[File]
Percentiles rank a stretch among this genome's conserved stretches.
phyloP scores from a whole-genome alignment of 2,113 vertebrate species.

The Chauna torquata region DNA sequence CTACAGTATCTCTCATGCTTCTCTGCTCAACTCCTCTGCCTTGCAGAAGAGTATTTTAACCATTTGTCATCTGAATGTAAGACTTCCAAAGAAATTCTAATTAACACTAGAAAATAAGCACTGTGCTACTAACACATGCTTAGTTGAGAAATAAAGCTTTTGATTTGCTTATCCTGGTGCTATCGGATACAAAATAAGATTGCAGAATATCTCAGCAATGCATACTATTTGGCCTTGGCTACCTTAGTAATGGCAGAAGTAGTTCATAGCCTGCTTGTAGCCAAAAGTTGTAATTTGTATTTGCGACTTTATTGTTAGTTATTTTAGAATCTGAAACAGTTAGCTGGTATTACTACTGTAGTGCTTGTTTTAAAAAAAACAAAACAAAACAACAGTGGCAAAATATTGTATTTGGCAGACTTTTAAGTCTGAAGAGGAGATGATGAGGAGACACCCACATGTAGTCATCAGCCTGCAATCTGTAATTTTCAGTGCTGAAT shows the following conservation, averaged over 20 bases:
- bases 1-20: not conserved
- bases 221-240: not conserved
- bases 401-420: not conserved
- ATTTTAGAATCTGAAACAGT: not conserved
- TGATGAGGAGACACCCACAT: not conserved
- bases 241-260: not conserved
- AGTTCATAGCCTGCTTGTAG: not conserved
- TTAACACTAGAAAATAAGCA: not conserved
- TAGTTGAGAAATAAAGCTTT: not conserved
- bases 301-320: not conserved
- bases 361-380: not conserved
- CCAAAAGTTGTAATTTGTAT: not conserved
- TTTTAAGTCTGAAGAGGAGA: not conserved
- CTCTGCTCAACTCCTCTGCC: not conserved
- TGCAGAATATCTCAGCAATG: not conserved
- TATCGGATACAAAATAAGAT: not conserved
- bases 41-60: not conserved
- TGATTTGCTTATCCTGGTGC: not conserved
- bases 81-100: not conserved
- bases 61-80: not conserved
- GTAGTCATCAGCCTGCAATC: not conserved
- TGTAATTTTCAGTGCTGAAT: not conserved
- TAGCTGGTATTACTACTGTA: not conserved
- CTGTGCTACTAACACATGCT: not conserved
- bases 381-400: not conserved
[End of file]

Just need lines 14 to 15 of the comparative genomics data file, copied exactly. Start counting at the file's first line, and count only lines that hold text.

- bases 361-380: not conserved
- CCAAAAGTTGTAATTTGTAT: not conserved